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McTear Admits Murder, Gets Maximum Sentence

Ortralla Mosley's killer gets the maximum sentence.

By Jordan Smith, Fri., June 13, 2003

Marcus McTear
Marcus McTear
Photo By Jana Birchum

District Judge Jeanne Meurer on June 5 handed down a 40-year determinate sentence to 16-year-old Marcus McTear, charged with the murder of his former girlfriend, 15-year-old Ortralla Mosley -- and has asked for a hearing to determine whether McTear's parents should shoulder any of the blame for their son's actions.

McTear was charged with stabbing Mosley to death on March 28 in a Reagan High School hallway, one day after Mosley ended the couple's six-month relationship. Prosecutors sought to certify McTear to stand trial as an adult; on May 19, after two days of emotional testimony, Meurer refused and has retained jurisdiction over the case in juvenile court. (For more on this, see "A Shining Star Goes Dark," May 16.)

The sentence came during a surprise court appearance Thursday afternoon during which McTear pleaded "true" to the charges against him -- the juvenile-court equivalent of guilty. Defense attorney John Evans said the plea was an unexpected "turn of events" and that he had counseled his client against it, suggesting instead that McTear retain his right to a jury trial. But Evans said that McTear felt that the true plea was the right thing to do. "Marcus took a very bold and brave step here today," Evans said. He said that McTear told him that he wanted to enter the plea in order to help the "community to begin to heal, for Mrs. [Carolyn] Mosley [Samuel] to begin healing, and for him to get on with what he needs to do," he said. Evans said he considered the move bold in part because prosecutors had not offered McTear any deal, meaning that the teenager would be taking a chance on what sentence Meurer would impose.

As it turned out, Meurer imposed the maximum, a 40-year determinate sentence. McTear will be confined to a Texas Youth Commission facility where, if he successfully completes TYC's rehabilitation programs, he could be eligible for parole in just three years. Alternatively, under the determinate sentencing law, if McTear fails to complete the TYC programs and does not qualify for parole by the time he turns 21, he could be transferred to an adult facility within the Texas Dept. of Criminal Justice, where he would serve out the remainder of the 40-year sentence.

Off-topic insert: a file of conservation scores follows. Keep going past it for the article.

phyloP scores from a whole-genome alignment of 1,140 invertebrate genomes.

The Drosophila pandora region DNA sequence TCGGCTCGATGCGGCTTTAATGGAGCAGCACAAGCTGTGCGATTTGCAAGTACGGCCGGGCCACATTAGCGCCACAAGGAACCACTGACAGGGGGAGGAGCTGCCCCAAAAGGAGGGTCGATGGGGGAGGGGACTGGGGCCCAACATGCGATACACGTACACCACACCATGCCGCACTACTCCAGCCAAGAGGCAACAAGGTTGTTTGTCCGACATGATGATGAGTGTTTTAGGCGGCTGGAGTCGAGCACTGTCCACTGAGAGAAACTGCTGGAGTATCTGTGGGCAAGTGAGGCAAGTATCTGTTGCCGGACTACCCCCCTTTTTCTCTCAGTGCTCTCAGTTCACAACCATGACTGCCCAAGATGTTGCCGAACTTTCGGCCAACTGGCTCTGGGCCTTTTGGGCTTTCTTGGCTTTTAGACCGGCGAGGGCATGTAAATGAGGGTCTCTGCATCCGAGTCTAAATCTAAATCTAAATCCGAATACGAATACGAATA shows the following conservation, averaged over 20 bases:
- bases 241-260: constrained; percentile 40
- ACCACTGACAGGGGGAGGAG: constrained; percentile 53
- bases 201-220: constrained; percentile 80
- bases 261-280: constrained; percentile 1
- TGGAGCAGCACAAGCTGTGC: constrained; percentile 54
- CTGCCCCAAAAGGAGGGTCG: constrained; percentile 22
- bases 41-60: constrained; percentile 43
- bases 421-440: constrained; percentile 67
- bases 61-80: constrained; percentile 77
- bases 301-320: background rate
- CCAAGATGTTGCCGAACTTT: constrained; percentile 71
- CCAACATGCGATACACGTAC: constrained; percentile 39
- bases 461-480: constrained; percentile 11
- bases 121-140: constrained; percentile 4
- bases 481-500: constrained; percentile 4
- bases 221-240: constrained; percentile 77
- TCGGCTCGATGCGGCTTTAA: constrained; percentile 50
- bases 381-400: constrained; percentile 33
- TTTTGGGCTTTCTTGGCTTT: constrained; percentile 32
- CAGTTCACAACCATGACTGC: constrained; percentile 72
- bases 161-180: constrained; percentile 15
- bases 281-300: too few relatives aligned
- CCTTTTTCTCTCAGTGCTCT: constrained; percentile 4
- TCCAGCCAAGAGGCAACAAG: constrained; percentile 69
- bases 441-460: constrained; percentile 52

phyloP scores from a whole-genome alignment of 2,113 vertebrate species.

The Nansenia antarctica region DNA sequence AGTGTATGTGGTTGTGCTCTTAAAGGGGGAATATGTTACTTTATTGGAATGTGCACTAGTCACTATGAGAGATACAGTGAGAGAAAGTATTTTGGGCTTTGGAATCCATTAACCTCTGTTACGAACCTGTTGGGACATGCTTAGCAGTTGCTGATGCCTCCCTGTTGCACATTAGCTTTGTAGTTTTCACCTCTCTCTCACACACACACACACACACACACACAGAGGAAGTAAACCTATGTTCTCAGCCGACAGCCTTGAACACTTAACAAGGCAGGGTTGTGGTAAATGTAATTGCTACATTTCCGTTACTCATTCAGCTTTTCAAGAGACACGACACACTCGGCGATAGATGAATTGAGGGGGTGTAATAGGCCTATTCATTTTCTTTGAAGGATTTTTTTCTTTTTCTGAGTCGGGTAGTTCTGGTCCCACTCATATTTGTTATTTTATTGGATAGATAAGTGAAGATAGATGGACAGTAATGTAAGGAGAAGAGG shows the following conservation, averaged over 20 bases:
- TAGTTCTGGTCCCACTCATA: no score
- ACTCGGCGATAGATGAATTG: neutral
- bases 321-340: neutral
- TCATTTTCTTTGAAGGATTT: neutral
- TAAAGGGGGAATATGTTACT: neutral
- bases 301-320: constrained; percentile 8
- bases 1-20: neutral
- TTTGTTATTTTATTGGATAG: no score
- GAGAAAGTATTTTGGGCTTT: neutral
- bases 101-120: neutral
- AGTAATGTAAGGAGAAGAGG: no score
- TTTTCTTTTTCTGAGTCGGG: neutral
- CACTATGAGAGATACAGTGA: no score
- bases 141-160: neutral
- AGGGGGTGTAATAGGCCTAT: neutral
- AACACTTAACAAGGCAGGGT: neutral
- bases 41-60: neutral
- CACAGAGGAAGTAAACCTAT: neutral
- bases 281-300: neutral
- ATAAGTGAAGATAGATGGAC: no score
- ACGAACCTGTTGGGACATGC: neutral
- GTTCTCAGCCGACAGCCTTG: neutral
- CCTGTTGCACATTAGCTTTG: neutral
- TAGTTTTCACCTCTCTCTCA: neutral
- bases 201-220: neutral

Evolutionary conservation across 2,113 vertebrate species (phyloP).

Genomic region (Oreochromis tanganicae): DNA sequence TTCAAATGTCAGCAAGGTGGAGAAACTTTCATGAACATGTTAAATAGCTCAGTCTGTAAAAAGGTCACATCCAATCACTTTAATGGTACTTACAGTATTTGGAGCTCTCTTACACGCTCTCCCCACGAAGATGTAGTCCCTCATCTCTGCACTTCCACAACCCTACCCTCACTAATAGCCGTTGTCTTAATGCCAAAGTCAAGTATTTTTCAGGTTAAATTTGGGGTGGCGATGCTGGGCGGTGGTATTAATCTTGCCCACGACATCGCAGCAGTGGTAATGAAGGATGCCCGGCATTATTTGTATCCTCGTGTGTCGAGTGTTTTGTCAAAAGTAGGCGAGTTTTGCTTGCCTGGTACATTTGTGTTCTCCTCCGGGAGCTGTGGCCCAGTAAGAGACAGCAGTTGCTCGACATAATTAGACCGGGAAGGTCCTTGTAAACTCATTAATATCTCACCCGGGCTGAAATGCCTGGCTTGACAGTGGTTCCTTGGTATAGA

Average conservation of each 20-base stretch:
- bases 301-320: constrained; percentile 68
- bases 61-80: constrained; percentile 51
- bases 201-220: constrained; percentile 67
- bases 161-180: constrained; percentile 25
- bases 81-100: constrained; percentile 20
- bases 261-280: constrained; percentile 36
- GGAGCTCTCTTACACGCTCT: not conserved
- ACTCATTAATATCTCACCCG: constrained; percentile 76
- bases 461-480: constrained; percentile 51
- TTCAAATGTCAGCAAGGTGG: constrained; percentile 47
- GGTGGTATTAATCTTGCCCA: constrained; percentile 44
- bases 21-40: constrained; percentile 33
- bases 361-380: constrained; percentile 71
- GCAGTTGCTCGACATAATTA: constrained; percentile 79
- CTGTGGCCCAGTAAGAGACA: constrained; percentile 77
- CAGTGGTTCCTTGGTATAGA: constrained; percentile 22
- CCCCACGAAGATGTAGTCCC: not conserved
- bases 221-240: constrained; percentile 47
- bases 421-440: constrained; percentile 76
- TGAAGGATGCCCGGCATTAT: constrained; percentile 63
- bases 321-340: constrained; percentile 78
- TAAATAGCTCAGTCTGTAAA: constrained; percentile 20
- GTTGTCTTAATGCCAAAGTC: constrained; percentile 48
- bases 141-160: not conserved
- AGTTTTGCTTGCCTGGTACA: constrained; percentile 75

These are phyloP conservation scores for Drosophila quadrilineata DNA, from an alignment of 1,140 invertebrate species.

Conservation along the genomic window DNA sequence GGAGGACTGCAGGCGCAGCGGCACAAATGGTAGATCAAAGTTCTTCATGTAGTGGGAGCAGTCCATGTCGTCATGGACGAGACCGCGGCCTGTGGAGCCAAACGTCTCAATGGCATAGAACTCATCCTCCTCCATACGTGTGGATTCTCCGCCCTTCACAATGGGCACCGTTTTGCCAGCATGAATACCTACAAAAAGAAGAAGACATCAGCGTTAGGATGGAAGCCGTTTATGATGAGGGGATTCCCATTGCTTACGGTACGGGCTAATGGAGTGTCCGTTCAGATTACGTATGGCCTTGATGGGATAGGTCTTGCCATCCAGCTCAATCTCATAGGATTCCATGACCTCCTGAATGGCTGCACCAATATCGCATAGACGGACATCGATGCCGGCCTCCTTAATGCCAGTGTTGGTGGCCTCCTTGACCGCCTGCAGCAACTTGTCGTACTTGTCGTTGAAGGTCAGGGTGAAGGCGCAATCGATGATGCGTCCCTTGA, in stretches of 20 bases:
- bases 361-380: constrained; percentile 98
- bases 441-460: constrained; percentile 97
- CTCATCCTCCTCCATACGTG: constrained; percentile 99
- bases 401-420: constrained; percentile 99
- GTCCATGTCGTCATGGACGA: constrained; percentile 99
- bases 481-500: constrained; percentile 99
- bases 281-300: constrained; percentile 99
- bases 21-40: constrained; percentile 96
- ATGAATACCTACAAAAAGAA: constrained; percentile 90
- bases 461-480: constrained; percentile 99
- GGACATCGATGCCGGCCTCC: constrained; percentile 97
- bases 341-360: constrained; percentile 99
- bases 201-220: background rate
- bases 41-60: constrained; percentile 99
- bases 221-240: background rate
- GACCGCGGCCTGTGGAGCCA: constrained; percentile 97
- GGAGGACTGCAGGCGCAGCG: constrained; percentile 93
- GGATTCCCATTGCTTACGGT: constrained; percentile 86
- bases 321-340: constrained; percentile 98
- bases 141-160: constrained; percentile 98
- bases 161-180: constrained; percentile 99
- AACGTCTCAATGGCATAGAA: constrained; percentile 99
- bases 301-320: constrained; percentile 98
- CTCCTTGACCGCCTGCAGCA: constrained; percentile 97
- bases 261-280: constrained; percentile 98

Even though McTear is on his way to TYC, his parents Dorothy and Joseph McTear will be back in court for a hearing to determine if they bear any responsibility for their son's actions. After Meurer delivered McTear's sentence, Carolyn Mosley Samuel exercised her "right of elocution" to address her daughter's boyfriend turned killer. "I still love you baby, I just hate what you did," an emotional Mosley Samuel told McTear as he bowed his head and shut his eyes. "What happened that day to make you do that?" she asked. "All I've got to say to you is, Marcus, get yourself right. ... Love yourself first; find yourself." Mosley Samuel then turned her attention to his parents, with whom she had met just two days before Ortralla's death to discuss the kids' failing relationship.

"We could've helped these babies," she told them. "I pleaded, 'Big Joe, let's get them some help,'" she said. "I'm more upset with y'all than I am with him." As she finished, court observers were jolted by a loud "No!" from Joseph McTear -- an outburst that netted him a steely gaze from Meurer and the promise of a future court proceeding. "You need to learn to control yourself, Mr. McTear," Meurer said. She noted that during all of McTear's court appearances, Dorothy McTear sat between her husband and her son and that she spent most of her time consoling her husband, not Marcus. That "told me a lot," she said.

Meurer asked Assistant District Attorney Melissa Douma to file with the court a "54.041 motion" -- a section of the Texas Family Code that allows Meurer to hold a hearing to determine whether Dorothy and Joseph McTear share culpability for Mosley's death. Meurer could order them to attend counseling or mandate other social services. "There is another child in that home," Meurer said, "and you will engage in services because I do find that you have some responsibility regarding this matter."

According to court records, Joseph McTear has had his own share of trouble with the law. In 1981 he was convicted of aggravated assault after robbing a man at gunpoint. In 1995 he was convicted of injury to a child and placed on probation for beating Marcus' brother. In 2001 he was convicted of making a terroristic threat and served 16 days in jail after calling BFI Waste Processing and Disposal and threatening to blow up three gas pumps.

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